Oh, that’s right, you’re paying their salaries, that gives you the right to treat them the way that you do. 
Get the [expletive] over yourselves.
Call me crazy, but I was under the impression that fans stood by their players until they showed that they’re no
t worthy of the support. Buying tickets and wearing the jersey doesn’t make you a fan. Having the number ’13’ on your back doesn’t give you the right to boo Alex Rodriguez (like you did in 2006). 
Supporting your team through thick and thin is what makes you a fan. I’m sad to say that there were a lot of non-fans attending yesterday’s game. We weren’t even going through a rough patch, and the “fans” were already hating.
Why do we complain about Red Sox fans booing our players at Fenway? Our own fans boo our players at home! Congratulations to many of the fans at Yankee Stadium yesterday, you made the team feel as though they were playing in enemy territory. A lot of you deserve to have your fan cards revoked.
The boos started with Javy, but kept occurring whenever a Yankee made a mistake. I wasn’t at the stadium, but watching the game on TV, I noticed that the booing continued even after Vazquez was taken out. The fans began to boo a hitter for striking out, and an outfielder for failing to catch a ball. It was ridiculous! 
The angry fans at yesterday’s game must have been the ones who couldn’t get tickets to Opening Day. The boos for our players were such a huge contrast from the cheers they were getting the day before. The loudest boos, of course, were for Javy.
Since you can’t logically be booing Javier Vazquez because of two starts, I’m assuming the hate for him comes from 2004. Way to build a bridge and get over it, Yankees fans. It’s been six years since he last wore pinstripes, and you people still aren’t over it. Javy wasn’t even the only one to blame for the 2004 collapse, the entire team choked that year. Fans in the Bronx, however, need a scapegoat to blame for the failure of the entire team.
How idiotic.
You are aware that the 2004 ALCS shouldn’t have even reached Game 7, right? You do realize that if the entire team didn’t choke in games 4, 5 and 6, it wouldn’t have even come down to Javier’s Game 7 start? There are so many factors that caused the loss that year, stop blaming it all on Javy.
Let’s say, for the sake of argument, that Javier Vazquez was the only player to blame for that year’s heartbreak. Let’s just assume that that’s true. It’s been SIX [expletive] YEARS! We’re currently the reigning World Champions! What will it take for you people to forget? 
Regardless of how you feel about Vazquez, booing is not the answer. It’s never right to boo your own player. An argument can be made for booing a player who doesn’t make any sort of effort for a prolonged period of time. I don’t agree with it, but that argument is valid. To boo a player in April, however, after he hasn’t been on our roster for six years, is never acceptable.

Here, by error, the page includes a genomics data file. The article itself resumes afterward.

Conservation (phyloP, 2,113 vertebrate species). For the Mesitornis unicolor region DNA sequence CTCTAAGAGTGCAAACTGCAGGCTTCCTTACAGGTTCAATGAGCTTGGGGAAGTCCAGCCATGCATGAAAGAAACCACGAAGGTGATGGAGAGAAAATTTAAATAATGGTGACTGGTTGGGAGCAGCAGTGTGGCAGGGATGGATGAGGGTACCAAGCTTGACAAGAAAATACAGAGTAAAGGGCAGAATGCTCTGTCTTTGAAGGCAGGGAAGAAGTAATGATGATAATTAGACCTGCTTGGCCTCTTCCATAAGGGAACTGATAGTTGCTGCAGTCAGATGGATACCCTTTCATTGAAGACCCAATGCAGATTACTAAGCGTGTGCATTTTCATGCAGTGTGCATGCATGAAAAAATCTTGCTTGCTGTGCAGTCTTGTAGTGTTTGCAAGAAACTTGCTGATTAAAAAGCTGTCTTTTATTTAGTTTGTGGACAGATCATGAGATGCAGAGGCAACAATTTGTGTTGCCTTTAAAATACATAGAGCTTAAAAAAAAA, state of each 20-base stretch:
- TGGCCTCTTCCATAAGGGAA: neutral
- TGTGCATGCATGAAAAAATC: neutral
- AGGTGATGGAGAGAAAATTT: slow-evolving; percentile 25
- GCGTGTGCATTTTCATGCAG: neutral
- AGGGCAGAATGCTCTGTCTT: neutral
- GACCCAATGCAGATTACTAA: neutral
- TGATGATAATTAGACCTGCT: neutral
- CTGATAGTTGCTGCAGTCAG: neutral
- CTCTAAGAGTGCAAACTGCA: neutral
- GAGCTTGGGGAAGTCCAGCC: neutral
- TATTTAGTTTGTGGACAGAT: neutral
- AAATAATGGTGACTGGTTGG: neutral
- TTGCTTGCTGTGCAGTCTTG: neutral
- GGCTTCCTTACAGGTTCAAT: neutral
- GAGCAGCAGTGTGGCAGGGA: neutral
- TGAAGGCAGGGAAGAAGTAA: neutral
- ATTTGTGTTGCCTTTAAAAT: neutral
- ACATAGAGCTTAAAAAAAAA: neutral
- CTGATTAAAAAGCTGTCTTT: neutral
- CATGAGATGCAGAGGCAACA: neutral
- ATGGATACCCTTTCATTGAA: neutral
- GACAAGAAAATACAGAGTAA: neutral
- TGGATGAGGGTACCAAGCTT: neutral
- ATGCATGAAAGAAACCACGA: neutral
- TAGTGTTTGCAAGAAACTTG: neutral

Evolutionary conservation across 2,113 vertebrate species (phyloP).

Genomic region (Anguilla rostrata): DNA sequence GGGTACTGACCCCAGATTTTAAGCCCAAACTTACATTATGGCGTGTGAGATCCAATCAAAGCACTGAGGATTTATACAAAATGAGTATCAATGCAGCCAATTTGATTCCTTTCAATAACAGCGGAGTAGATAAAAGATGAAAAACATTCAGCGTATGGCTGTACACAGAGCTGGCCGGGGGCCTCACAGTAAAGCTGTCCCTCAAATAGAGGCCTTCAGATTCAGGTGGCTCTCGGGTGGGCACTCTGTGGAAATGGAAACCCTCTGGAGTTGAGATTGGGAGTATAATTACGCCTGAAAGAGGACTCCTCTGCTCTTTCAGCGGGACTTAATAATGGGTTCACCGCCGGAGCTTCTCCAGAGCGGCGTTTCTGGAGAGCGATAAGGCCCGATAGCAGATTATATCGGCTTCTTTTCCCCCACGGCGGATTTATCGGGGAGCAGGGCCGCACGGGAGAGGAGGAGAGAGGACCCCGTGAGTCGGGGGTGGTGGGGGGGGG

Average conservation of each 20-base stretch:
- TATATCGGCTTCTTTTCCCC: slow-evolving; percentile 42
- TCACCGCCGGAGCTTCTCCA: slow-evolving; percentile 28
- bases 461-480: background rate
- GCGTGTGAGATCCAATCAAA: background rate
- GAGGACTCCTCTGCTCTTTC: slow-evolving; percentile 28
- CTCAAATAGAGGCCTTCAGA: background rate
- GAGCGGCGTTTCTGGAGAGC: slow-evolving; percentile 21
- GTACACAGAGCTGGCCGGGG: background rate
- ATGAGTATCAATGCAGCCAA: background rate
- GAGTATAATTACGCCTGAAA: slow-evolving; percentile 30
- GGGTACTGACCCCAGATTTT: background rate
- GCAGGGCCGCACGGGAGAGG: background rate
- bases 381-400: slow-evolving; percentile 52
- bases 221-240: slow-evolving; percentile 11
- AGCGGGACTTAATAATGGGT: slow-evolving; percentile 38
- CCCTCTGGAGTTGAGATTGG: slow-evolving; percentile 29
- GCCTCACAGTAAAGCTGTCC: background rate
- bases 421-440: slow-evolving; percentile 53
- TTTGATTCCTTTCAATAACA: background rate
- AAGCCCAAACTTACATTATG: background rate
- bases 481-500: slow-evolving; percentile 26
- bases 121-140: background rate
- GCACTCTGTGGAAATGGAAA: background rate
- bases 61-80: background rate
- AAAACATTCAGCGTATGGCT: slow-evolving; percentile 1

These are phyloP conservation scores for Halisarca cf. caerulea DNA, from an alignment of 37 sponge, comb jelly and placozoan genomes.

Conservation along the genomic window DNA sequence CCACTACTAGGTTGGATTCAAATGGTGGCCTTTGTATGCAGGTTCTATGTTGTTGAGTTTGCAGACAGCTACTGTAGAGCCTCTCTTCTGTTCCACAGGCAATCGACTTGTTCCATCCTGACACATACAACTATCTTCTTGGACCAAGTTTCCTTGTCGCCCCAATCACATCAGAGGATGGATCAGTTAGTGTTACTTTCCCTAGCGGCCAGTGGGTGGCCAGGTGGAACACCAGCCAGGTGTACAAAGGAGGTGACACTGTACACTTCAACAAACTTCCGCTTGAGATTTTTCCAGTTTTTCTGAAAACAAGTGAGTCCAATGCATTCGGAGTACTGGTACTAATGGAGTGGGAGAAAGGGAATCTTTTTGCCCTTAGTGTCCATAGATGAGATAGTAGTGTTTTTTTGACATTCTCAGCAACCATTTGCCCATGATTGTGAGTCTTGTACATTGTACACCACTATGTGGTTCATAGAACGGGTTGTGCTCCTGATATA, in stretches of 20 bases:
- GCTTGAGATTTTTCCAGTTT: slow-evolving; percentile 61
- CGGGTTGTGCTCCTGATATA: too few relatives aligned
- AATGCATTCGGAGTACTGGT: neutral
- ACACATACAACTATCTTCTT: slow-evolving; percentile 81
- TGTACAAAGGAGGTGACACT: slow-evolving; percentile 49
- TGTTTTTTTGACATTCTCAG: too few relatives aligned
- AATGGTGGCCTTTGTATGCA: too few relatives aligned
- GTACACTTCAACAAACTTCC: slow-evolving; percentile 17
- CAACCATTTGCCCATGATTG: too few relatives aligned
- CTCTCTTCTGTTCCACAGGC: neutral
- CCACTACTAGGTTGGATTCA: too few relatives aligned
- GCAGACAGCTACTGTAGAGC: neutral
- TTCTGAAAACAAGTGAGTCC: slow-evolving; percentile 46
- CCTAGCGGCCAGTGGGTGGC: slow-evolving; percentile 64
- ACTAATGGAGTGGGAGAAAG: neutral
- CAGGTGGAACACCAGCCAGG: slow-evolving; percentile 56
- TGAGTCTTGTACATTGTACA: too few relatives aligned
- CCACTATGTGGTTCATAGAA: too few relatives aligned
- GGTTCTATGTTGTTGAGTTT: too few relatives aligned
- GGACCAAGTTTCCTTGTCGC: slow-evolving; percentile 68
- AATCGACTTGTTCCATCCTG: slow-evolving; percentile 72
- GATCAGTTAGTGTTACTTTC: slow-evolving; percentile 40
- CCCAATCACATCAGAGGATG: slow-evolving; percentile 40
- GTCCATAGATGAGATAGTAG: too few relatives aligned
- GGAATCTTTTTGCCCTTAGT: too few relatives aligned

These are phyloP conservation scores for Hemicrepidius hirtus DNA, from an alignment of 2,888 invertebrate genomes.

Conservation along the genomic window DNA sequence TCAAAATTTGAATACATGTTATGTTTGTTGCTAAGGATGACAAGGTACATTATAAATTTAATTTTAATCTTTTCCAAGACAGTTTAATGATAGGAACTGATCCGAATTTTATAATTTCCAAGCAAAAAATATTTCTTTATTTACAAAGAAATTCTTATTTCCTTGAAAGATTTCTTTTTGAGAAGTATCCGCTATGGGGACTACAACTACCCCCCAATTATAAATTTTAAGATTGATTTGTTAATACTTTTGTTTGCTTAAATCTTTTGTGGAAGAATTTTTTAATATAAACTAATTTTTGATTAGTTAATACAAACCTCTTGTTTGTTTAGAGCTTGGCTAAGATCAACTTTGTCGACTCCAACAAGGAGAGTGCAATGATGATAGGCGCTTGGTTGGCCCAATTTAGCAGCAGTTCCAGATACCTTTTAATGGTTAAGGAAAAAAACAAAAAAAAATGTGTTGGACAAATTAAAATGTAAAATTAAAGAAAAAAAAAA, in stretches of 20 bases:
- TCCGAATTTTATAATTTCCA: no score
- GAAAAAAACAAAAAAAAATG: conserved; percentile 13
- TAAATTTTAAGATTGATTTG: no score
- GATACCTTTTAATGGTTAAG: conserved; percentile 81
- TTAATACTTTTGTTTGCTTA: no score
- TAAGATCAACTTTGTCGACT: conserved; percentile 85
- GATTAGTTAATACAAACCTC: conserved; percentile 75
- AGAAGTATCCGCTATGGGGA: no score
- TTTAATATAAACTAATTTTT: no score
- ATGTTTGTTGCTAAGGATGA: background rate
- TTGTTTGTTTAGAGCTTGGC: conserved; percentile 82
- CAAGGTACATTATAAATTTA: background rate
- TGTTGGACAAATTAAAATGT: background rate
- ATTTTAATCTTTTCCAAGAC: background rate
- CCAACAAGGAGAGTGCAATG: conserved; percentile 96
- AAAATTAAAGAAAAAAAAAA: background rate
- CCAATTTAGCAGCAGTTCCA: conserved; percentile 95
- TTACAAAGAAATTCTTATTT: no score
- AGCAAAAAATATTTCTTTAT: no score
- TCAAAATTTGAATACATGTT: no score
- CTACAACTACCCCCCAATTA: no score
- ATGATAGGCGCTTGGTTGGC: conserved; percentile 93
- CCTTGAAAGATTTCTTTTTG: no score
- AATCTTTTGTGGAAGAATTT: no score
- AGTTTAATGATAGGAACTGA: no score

I don’t understand how fans who have experienced the 1980s and early 1990s in the Bronx could possibly be upset in a winning April coming off of a World Series victory. Why don’t you look back to twenty years ago, and be thankful for the fact that we have much to cheer about now?
Are you aware that there are millions of baseball fans who dream of their teams one day coming close to the Yankees in success? How about you try to be a fan of the Kansas City Royals for a year, then come back and boo our boys in the Bronx. Better yet, try to imagine being a fan of the Yankees in the 80s and early 90s, then tell me you have anything to be upset about right now.
A fellow Yankees fan said it best: “A good dose of Mike Gallego at short instead of Jeter, or Danny Tartabull in the cleanup spot instead of A-Rod, would shut them up!”
We’ve become too spoiled for our own good. I’m grateful for all the success the Yankees have had since 1996, but yesterday showed that the success has harmed us by spoiling our fanbase. If you think you’re doing the team a favor by going to games just to boo them when they make a mistake, you’re wrong. You’d be doing the team a bigger favor by staying home. The main reason why playing at home is considered an advantage is because you have your fans behind you. 
Furthermore, I cannot understand why fans would consider booing anyone on the mound the day after a World Series ring ceremony. If Satan himself was pitching for us the day after we raised the World Series banner, I’d be cheering for him. This is supposed to be a happy April for us, not a miserable one. We won the first two series on the road, against our two toughest division rivals. If for nothing else, cheer for that.
Do I expect fans to cheer for a poor performance? No, I do not. Javier Vazquez didn’t have a poor performance, though. Not in yesterday’s game he didn’t. Yes, he gave up a few runs, but his only problem was his lifeless fastballs, and the Angels capitalized on that. The rest of his pitches were filthy. Adding life to his fastball will be easy for him to do. Once he does, it will be filthy too.